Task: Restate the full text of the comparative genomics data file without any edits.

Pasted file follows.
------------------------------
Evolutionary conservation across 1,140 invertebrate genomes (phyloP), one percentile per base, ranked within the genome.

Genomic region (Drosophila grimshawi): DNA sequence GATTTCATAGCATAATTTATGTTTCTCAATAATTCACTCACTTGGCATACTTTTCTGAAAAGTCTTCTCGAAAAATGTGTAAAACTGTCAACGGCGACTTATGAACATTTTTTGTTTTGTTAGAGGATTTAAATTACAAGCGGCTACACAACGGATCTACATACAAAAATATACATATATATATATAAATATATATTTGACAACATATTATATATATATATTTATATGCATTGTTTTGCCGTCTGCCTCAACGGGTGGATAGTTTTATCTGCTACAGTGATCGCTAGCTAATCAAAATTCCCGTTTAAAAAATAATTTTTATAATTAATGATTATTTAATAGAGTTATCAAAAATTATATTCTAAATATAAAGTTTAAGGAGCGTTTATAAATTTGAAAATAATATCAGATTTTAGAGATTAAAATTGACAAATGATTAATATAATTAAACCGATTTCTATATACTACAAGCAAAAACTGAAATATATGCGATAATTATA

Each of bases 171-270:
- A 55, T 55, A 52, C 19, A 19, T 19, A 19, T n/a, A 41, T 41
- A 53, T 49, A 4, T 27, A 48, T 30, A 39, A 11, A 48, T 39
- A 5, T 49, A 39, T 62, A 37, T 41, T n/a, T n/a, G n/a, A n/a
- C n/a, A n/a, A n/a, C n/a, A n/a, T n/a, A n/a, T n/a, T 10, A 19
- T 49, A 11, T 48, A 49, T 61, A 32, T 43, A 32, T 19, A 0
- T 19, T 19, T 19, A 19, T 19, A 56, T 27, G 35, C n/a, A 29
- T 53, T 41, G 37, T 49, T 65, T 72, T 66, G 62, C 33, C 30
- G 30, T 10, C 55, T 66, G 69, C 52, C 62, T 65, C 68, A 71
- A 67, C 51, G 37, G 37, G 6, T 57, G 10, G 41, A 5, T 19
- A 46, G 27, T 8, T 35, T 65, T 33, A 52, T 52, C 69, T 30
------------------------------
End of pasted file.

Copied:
Evolutionary conservation across 1,140 invertebrate genomes (phyloP), one percentile per base, ranked within the genome.

Genomic region (Drosophila grimshawi): DNA sequence GATTTCATAGCATAATTTATGTTTCTCAATAATTCACTCACTTGGCATACTTTTCTGAAAAGTCTTCTCGAAAAATGTGTAAAACTGTCAACGGCGACTTATGAACATTTTTTGTTTTGTTAGAGGATTTAAATTACAAGCGGCTACACAACGGATCTACATACAAAAATATACATATATATATATAAATATATATTTGACAACATATTATATATATATATTTATATGCATTGTTTTGCCGTCTGCCTCAACGGGTGGATAGTTTTATCTGCTACAGTGATCGCTAGCTAATCAAAATTCCCGTTTAAAAAATAATTTTTATAATTAATGATTATTTAATAGAGTTATCAAAAATTATATTCTAAATATAAAGTTTAAGGAGCGTTTATAAATTTGAAAATAATATCAGATTTTAGAGATTAAAATTGACAAATGATTAATATAATTAAACCGATTTCTATATACTACAAGCAAAAACTGAAATATATGCGATAATTATA

Each of bases 171-270:
- A 55, T 55, A 52, C 19, A 19, T 19, A 19, T n/a, A 41, T 41
- A 53, T 49, A 4, T 27, A 48, T 30, A 39, A 11, A 48, T 39
- A 5, T 49, A 39, T 62, A 37, T 41, T n/a, T n/a, G n/a, A n/a
- C n/a, A n/a, A n/a, C n/a, A n/a, T n/a, A n/a, T n/a, T 10, A 19
- T 49, A 11, T 48, A 49, T 61, A 32, T 43, A 32, T 19, A 0
- T 19, T 19, T 19, A 19, T 19, A 56, T 27, G 35, C n/a, A 29
- T 53, T 41, G 37, T 49, T 65, T 72, T 66, G 62, C 33, C 30
- G 30, T 10, C 55, T 66, G 69, C 52, C 62, T 65, C 68, A 71
- A 67, C 51, G 37, G 37, G 6, T 57, G 10, G 41, A 5, T 19
- A 46, G 27, T 8, T 35, T 65, T 33, A 52, T 52, C 69, T 30